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Digital Libraries & Learning Object Repositories Project Report (Assessment)


The internet has become the centre of life in the contemporary world. Therefore, it is no wonder that even the education system has taken up this technology to create digital libraries. As a teacher teaching in the UAE for primary stage in IT and English, I feel that there is a need to for me to embrace this technology further and create a subject (English and IT) digital library that serve as a link between me and my students.

This will enable to upload relevant and important learning materials to my students. It will also be a channel through which assignments will be sent and received. Through the digital library, the students will have absolute access to every material that I will be using. This paper therefore seeks to explain how I am going to achieve this through designing digital libraries for the two subjects.


This digital library will have the name, “Linguistic Online Library”. This online library for English will target the students that I teach, and other students who wish to engage in online learning. Since I am a primary stage teacher, the digital library will be simple and easy to use and understand but with features aimed at enhancing efficiency.

The digital library will serve to provide the students with as many resources as possible that introduce them to Basic English learning skills. However, since it will also target other users who wish to access the library. There is a criterion that will be used for accessibility purposes.

Students will not be charged to access the library and will be allowed to use only one IP address to access the library. This is meant to inhibit unauthorized access to the library. The library aims at providing users with as much information as possible by collecting as many English resources as possible and presenting them to the users.

The website portal will have objects that will direct the students to the various destinations. By way of example, there will be objects directing students to the resources themselves, discussion forums, and support desk. The digital library will include very important links leading to intended destined webpages like that describing the purpose of the digital library.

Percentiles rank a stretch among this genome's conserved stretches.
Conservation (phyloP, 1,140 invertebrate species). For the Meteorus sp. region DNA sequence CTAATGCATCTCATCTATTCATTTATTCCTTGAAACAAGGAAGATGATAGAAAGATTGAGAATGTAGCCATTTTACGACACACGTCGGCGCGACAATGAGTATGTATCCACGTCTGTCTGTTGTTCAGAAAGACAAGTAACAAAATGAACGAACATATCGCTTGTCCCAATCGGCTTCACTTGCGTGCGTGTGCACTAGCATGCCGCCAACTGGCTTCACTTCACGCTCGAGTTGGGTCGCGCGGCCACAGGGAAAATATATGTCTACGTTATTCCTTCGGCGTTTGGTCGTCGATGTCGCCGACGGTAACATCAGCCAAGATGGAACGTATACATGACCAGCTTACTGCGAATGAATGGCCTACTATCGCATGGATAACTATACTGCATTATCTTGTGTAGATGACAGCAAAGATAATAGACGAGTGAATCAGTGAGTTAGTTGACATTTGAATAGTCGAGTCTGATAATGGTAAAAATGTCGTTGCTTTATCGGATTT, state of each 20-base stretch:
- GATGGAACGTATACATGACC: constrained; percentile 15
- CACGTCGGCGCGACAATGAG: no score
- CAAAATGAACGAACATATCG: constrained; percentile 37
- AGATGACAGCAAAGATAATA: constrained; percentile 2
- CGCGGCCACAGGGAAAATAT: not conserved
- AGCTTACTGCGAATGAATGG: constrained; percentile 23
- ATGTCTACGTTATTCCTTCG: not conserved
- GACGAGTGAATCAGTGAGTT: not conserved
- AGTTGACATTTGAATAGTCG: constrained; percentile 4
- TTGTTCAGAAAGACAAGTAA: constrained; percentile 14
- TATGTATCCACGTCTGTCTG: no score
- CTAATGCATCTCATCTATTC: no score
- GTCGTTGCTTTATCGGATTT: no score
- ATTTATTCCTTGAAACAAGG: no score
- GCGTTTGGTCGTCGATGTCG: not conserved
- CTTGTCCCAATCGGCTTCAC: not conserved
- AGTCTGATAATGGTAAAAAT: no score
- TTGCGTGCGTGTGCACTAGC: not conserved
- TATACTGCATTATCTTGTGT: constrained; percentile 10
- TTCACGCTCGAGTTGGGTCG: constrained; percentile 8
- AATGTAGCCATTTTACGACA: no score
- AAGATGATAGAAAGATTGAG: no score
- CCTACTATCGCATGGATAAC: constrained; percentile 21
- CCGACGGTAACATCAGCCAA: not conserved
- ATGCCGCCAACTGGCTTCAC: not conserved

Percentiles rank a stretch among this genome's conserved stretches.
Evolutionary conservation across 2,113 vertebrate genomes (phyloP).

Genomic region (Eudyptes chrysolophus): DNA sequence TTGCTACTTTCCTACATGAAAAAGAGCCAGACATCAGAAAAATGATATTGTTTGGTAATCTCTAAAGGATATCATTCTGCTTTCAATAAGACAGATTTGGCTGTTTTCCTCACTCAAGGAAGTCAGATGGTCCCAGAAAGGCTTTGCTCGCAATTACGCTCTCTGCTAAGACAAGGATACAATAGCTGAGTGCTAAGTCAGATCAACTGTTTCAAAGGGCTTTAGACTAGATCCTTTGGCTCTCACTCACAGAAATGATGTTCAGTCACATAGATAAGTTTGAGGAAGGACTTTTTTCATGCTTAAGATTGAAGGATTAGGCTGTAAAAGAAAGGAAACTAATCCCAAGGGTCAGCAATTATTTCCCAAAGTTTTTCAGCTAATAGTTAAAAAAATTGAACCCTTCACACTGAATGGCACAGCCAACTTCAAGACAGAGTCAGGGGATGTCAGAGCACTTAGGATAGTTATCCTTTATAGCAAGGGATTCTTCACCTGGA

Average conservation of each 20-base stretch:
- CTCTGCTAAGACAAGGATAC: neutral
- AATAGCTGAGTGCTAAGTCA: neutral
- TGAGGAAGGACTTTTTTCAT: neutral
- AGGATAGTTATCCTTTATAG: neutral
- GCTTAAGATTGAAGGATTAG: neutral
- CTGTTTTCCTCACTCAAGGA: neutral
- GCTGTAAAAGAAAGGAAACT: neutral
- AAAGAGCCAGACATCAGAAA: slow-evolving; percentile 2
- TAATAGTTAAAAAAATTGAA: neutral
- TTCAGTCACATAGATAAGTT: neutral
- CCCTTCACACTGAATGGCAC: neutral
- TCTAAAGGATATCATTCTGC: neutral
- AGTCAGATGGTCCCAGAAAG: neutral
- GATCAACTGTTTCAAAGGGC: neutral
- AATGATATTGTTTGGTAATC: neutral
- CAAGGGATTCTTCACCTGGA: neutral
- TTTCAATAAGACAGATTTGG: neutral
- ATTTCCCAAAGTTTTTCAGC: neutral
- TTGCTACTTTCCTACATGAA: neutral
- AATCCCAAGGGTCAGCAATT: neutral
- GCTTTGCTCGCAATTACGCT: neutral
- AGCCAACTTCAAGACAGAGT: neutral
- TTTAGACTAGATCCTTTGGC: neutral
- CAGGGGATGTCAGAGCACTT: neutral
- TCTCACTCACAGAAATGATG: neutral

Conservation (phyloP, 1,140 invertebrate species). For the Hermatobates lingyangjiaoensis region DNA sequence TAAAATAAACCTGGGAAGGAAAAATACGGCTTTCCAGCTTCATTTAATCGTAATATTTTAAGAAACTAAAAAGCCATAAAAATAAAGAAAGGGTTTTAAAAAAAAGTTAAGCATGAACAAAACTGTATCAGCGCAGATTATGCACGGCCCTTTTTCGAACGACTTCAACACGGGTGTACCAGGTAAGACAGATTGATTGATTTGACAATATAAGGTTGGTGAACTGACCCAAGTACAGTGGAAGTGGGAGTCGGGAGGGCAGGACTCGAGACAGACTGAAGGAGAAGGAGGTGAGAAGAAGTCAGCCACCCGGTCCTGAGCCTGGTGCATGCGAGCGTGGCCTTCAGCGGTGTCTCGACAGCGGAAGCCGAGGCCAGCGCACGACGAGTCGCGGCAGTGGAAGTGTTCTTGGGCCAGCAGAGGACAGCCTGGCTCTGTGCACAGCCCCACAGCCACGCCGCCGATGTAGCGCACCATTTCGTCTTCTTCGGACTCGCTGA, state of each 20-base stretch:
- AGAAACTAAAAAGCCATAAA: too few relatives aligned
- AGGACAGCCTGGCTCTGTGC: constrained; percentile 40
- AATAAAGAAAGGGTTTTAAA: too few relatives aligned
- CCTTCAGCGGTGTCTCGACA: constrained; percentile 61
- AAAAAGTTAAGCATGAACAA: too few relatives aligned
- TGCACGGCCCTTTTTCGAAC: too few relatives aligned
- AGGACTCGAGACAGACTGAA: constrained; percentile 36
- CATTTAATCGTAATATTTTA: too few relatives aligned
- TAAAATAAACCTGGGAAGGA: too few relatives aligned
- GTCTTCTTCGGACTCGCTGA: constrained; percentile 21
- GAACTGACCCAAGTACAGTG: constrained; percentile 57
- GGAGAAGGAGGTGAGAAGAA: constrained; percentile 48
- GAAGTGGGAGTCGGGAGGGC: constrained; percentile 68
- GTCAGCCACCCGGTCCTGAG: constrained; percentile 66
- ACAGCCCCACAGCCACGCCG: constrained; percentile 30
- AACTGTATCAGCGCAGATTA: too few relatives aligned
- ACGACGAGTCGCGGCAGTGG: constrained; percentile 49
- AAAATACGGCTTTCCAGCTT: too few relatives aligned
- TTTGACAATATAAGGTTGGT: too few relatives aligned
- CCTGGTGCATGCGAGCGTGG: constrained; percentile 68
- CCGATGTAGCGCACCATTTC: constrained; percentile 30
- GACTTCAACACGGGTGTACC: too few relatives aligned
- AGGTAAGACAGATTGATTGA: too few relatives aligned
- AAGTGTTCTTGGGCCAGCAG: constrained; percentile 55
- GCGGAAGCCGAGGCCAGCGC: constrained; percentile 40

This is very important and digital libraries like the MERLOT Multimedia Educational Resource for Learning and Online Teaching (2012) include such an object. Just like Merlot’s home page, the Linguistic Online Library will have a very detailed home page that will be the centre of everything.

This is because it will present the viewer with all the links, objects and repositories leading to various destinations. The home page will be designed to include various sections that include: log in, list of the different kinds of reading materials available such short stories, articles, books, and biographies, search, tutorials, video lessons, support and the copyright details.

The organization of a website is very important therefore organization will be essential here. The reading resources will be arranged based on type. Once the user clicks on the object resources, it will open another page asking them if they wish to select an article, book, magazine, newspaper, or encyclopaedia. Once the user chooses a type of resource that he or she wishes to retrieve, a search option will follow.

The search option will be highly defined to enable the user limit the number of results. If there is a book that the user wants but fails to get, there is will a feedback session for them to say which additional resources they wish included in the library.

The digital library will have two user interfaces. One will be for the user and the other for the librarians and system administrators. The interface will enable the user to navigate through the home page and make his or her selection.

The digital library will be designed in a manner that minimizes errors when searching for information, and executes commands within the shortest time possible to ensure optimal utilization by the user. The library’s website will be designed in a way that will be easy to use for beginners but also manageable for non-beginners (Li & Furht, 2000).

The video lessons are meant to create a practical experience to the students. The video repository will lead to a list of videos based on the purpose of the video. There will be basic videos on listening skills, and speaking skills. To cater for the diversified needs of users, there will also videos on forums, interviews, motivational speeches, and debates.

The time for most of these videos will be limited to five minutes to avoid boring the user while the interviews and debates will take longer durations of time, like 30 minutes. There will be a board for discussions (class and social) where participants will give their ideas pertaining to the topic in question.

Use of Technology